I was taken by the unpredictability of things. Is this something that you think manifests throughout your work?

It’s not something I’d ever really thought about. I’m always surprised by how people react to my stories as they rarely interpret them as the themes I think I’m writing about. In my mind, “Clockwork Men and Clockwork Dogs and Frogs” was a departure from my usual style as I thought it was a quite sweet and funny slice of Victoriana-inspired sci-fi, almost twee, and then early readers suggested it was a deeply disturbing existential horror, so I suppose it was on brand after all. 

There’s an element of different dimensions to your writing. Is this inspired by gaming or other work / research you are doing?

I’ve always been interested in the idea of quantum dimensions. My introduction to it was Terry Pratchett and his Trousers of Time concept when I was 11. Many years later I watched a documentary called Parallel Lives, Parallel Worlds about the Eels frontman Mark Everett and his father, Hugh Everett, the physicist who developed the Many Worlds theory. I’ve often had dreams that have felt like glimpses into parallel worlds, and so all of that, combined with an article I read about dreams as quantum realities sparked “Dreaming in Quantum”. It’s one of those things like astrology or Big Foot, where I don’t really think it’s true, but I like to imagine that it might be. 

As with Beyond Kidding, there’s a theme of cloning throughout – is this something you are generally interested in? 

I’m very interested in what makes us us, and where we overlap with other people. How well do we (or don’t) know ourselves? I often read things I’ve written and think ‘who wrote that’? It’s not really me, not the me I am day to day. And yet of course it is me, and so are all my characters, to a degree, even if they’re a version of me doing and saying things I’d never do or say. Clones are just a useful shorthand for all of that.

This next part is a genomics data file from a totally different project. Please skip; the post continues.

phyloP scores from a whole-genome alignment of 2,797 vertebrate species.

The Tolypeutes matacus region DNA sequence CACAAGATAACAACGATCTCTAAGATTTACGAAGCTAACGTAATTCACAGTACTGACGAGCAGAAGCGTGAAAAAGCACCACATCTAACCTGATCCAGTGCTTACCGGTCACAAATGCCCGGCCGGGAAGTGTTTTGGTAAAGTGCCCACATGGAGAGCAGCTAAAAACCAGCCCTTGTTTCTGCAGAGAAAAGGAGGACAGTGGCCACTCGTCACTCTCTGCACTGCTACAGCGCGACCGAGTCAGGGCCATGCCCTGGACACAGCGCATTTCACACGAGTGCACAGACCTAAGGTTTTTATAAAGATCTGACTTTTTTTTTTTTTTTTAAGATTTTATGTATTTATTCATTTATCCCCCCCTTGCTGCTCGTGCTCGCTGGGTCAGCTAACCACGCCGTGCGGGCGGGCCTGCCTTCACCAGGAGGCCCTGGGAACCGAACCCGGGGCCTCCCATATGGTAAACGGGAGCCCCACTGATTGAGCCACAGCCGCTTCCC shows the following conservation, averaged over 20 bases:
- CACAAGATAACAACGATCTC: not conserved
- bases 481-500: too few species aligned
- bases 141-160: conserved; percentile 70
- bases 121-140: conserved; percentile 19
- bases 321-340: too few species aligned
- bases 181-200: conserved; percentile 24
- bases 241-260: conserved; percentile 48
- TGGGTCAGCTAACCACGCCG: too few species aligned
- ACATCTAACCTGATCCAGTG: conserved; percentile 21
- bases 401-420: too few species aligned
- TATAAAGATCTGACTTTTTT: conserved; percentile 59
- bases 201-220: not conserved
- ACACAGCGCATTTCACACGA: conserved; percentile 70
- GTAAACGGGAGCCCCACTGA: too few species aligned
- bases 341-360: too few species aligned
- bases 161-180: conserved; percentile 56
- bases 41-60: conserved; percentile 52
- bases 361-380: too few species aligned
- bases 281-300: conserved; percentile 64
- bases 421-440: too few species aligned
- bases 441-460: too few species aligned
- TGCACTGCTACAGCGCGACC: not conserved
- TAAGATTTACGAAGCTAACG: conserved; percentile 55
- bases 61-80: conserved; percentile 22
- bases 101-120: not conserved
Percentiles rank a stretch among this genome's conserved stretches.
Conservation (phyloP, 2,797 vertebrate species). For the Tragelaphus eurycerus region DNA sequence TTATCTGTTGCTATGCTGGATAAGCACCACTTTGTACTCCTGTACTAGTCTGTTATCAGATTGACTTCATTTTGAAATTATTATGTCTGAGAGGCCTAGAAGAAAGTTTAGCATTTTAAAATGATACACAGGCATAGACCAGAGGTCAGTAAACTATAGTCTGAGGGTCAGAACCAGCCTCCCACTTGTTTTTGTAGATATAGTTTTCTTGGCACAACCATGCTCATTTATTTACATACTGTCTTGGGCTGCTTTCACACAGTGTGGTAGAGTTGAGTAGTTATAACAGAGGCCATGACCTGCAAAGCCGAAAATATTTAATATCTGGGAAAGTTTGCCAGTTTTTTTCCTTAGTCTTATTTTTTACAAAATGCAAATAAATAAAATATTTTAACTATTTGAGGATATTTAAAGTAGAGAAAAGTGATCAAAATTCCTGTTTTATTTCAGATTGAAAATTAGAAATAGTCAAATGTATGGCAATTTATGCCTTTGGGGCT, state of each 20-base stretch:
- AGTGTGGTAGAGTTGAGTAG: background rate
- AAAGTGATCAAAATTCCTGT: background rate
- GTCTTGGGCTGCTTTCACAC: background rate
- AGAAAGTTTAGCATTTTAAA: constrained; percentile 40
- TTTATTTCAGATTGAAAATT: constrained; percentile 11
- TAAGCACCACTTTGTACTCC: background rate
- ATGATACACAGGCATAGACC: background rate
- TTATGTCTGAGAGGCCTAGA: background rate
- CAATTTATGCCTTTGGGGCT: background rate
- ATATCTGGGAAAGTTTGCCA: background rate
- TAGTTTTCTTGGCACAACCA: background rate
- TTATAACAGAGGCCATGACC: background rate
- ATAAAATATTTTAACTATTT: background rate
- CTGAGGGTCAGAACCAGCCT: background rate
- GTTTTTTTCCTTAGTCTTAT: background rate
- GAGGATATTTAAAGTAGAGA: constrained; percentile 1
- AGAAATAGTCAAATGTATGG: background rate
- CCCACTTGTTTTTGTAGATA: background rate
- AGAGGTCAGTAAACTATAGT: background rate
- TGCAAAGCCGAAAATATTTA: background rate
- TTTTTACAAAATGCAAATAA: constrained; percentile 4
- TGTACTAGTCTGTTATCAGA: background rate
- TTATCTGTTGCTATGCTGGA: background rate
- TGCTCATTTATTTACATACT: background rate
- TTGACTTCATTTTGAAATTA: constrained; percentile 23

How do you write? 

Slowly, and slower than ever during the pandemic! I often wonder how much writing I’d get done if I was a full-time writer and I suspect probably the same but I’d complete more videogames, as I am easily distracted. 

Clark is now working on a novel in flash about a woman with the power to speak to her appliances, and she’s just finished a short story about a small town that may, or may not have a carnivorous monster living in its lake, inspired by a conversation she spotted on Facebook. All ideas that like Dreaming in Quantum will stick with us, long after we turn the last page.

Dreaming in Quantum is published by Fairlight Books and is out in May 2021. Available here

Miki took up writing while travelling the world with his family, and was a finalist in the 2020 Irish Writer’s Centre Novel Fair for his novel Winter Sun. He has also been published by Leicester Writes, Fish Publishing (second prize short memoir), Village Raw Magazine and writes book reviews for MIR Online. He dreams of one day running a café again. He is represented by Cathryn Summerhayes @taffyagent. @mikilentin

6 May 2021